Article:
Exciton Dynamics Simulator

By Michael C. Heiber

The University of Akron

Simulates the exciton dynamics in organic photovolatic devices

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Version 1.01 - published on 03 Sep 2014

doi:10.4231/D3RX93F17 cite this

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== Brief Description == This software tool simulates the exciton dynamics measured using pump-probe spectroscopy experiments on donor-acceptor blend films used in organic photovoltaic devices. The tool uses a dynamic Monte Carlo method to simulate all dominant exciton mechanisms including exciton creation, diffusion, dissociation, and relaxation. The morphology of the blend film can be set to a bilayer, ordered heterojunction, or bulk heterojunction. This tool can be used to model experimental data and extract reactions rates for each mechanism. In addition, the dynamics of exciton dissociation can be investigated in detail by adjusting the bulk heterojunction domain size and the inverse exciton localization parameter. == Background == The system is defined as a thin donor-acceptor blend film (~100 nm). When light is directed at the film, some photons with energy greater than the donor or acceptor bandgap are absorbed by the film. Each absorbed photon creates an excited electronic state consisting of a bound electron-hole pair called an exciton. Once created, excitons in the film can undergo several different processes. Excitons can undergo diffusion and move around in the material through energy transfer. If they reach the donor-acceptor interface, excitons can also dissociate into an unbound electron and hole. If they cannot reach the interface quick enough though, eventually the excitons will relax back to the ground state. Exciton-exciton annihilation and exciton-polaron annihilation mechanisms are also possible. However, under normal operating conditions of an organic photovoltaic device where there is low illumination intensity, the exciton and polaron concentrations are low enough such that these mechanisms are negligible. The timescales of each of these mechanisms can be investigated using pump-probe spectroscopy. In a pump-probe experiment, the film is first excited by a short laser pulse, and then the system is measured at set time intervals in order to determine how the system changes over time. In transient absorption spectroscopy, the state of the system at a particular time is measured using a short pulse of multi-wavelength light typically covering the near-infrared range. Excitons in semiconducting polymer films have a characteristic absorption region, and the near-IR absorption spectrum can be analyzed to estimate the exciton concentration in the film at the time the spectrum is taken. Immediately after the pump pulse a number of excitons are created in the film, but as time passes these excitons are removed from the system due to either dissociation or relaxation. As a result, an exciton decay curve is obtained, where the exciton concentration in the film decays over time. This tool simulates the dominant exciton mechanisms and constructs a simulated exciton decay curve that can be fit to experimental data. == Simulation Details == This tool uses a dynamic Monte Carlo simulation method with a cubic lattice to simulate the dominant exciton mechanisms occurring in a donor-acceptor blend film. A modified Ising method is used to generate model bulk heterojunction morphologies for this tool. A peer-reviewed article describing the development and application of this tool is currently under review. More details about the methodology will be provided here following publication. == Note To Users == If you have any questions or would like to see new features added, please let me know. If you are interested in customizing this tool for a unique system, I am open to collaboration.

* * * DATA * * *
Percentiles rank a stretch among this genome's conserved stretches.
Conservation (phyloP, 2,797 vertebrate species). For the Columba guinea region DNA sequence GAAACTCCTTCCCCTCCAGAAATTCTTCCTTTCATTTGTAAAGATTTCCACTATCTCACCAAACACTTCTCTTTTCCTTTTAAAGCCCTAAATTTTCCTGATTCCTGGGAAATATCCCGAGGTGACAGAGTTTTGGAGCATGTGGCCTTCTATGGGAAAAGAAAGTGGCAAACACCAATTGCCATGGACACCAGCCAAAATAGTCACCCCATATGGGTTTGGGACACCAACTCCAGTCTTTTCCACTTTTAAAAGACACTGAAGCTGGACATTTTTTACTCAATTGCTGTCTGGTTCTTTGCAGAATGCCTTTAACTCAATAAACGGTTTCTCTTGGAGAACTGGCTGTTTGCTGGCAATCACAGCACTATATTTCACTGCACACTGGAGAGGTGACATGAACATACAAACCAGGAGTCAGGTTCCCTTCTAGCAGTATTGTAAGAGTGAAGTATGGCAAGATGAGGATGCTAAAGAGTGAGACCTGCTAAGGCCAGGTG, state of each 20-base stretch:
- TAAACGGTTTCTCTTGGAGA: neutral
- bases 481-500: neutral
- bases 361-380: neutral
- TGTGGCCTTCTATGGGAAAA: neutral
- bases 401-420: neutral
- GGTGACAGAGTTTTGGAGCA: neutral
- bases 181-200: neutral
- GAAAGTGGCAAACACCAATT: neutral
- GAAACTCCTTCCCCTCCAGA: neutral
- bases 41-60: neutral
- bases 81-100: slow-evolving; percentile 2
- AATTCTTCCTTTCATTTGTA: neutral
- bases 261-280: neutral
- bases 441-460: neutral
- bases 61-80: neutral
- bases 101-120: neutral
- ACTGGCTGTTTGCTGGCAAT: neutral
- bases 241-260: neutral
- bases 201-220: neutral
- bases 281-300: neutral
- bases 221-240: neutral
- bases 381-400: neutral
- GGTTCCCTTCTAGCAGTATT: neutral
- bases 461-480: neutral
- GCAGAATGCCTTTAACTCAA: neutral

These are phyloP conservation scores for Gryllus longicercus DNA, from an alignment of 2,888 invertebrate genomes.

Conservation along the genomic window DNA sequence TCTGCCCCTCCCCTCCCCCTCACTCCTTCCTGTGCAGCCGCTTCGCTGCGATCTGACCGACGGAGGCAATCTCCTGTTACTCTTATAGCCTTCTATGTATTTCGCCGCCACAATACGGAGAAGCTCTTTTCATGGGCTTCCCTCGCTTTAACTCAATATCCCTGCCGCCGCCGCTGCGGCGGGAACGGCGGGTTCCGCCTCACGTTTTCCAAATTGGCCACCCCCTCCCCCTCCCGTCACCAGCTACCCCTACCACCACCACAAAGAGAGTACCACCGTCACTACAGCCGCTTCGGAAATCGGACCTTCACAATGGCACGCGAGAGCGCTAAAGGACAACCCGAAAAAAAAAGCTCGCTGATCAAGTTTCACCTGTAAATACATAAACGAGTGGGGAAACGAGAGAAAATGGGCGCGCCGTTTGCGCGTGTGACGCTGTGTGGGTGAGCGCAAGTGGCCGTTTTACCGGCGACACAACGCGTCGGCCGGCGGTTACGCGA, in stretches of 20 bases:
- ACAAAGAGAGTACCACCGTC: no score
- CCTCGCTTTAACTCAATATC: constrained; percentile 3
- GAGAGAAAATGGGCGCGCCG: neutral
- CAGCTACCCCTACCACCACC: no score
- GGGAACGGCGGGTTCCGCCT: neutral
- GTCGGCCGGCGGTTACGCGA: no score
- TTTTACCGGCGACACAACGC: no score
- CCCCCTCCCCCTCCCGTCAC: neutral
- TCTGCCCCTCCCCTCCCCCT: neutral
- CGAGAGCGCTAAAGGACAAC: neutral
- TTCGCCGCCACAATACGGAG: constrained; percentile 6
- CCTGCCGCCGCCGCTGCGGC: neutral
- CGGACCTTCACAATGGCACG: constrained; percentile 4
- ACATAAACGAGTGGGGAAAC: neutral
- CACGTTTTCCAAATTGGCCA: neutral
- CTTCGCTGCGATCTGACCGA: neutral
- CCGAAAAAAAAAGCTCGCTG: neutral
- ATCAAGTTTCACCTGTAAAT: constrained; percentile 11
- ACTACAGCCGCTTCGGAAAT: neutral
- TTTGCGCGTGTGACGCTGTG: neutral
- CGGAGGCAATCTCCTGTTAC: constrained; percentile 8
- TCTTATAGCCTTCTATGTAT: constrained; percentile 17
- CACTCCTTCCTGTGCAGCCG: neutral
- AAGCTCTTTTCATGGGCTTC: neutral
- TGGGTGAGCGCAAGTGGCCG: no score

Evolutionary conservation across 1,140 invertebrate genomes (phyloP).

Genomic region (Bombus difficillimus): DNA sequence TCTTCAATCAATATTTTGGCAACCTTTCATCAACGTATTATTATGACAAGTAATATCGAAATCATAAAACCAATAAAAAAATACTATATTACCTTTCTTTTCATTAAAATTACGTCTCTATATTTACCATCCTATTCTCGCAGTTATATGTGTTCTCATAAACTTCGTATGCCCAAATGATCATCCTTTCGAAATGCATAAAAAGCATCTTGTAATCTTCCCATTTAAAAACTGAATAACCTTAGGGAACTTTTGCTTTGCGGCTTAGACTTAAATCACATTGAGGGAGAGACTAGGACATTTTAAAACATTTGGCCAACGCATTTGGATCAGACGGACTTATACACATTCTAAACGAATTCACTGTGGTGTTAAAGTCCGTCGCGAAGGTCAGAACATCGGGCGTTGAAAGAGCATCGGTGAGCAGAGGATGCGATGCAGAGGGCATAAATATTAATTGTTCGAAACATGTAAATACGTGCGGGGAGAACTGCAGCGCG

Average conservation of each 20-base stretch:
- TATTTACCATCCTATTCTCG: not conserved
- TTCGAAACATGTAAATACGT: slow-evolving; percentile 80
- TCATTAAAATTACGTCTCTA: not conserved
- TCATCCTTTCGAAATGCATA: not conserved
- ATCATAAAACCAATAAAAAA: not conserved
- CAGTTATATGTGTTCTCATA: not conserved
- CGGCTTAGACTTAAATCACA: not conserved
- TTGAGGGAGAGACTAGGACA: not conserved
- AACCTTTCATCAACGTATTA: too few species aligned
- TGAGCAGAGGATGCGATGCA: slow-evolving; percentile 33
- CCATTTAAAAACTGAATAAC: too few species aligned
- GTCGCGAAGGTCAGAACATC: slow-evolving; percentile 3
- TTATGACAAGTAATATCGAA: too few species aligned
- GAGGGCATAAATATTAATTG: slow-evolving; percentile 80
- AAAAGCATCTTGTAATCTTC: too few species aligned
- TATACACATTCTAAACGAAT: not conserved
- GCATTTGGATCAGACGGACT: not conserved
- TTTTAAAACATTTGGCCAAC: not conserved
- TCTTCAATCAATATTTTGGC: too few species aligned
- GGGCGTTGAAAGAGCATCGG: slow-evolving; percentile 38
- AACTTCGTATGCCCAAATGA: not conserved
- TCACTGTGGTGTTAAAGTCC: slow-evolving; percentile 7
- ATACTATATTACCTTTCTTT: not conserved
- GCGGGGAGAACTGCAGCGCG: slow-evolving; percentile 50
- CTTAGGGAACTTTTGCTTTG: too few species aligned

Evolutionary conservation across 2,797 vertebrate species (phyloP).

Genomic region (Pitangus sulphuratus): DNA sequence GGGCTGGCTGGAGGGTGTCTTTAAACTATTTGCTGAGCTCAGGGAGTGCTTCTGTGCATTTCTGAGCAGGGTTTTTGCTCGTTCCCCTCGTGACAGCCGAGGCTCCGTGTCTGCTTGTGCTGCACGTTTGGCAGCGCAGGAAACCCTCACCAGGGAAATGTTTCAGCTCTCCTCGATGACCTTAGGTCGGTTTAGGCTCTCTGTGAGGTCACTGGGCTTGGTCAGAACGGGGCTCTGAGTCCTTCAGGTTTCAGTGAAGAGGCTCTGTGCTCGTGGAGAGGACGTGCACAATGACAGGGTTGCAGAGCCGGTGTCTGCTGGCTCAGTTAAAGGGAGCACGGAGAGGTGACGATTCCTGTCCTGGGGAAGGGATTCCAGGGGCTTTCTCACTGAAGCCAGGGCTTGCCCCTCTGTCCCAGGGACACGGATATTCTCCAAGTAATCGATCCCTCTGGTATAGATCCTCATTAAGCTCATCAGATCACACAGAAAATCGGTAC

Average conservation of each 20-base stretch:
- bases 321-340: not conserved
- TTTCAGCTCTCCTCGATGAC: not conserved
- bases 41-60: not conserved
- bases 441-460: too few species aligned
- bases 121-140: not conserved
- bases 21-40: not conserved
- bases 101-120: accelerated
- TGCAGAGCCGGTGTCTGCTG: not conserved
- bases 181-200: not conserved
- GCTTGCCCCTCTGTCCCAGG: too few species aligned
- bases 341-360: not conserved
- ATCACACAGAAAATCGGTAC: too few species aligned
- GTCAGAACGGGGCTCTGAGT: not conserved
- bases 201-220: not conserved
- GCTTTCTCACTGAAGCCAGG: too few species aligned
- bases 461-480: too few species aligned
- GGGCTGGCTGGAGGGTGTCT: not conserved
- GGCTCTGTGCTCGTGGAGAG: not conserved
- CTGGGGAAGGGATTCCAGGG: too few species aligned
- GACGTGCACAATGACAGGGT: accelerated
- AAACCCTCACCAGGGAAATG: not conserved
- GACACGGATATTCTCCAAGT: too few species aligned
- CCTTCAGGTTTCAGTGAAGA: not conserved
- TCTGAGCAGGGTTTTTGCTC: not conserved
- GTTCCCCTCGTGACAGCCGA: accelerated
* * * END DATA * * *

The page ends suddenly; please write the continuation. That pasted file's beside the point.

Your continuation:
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Bulk Heterojunction Morphology Simulator. http://nanohub.org/resources/bhjmorphology


Thank you to Prof. Ali Dhinojwala for supporting this work.

Sponsored by

The University of Akron

Cite this work

Researchers should cite this work as follows:

  • Michael C. Heiber (2014), "Exciton Dynamics Simulator," http://nanohub.org/resources/exdynamics. (DOI: 10.21981/D3RX93F17).

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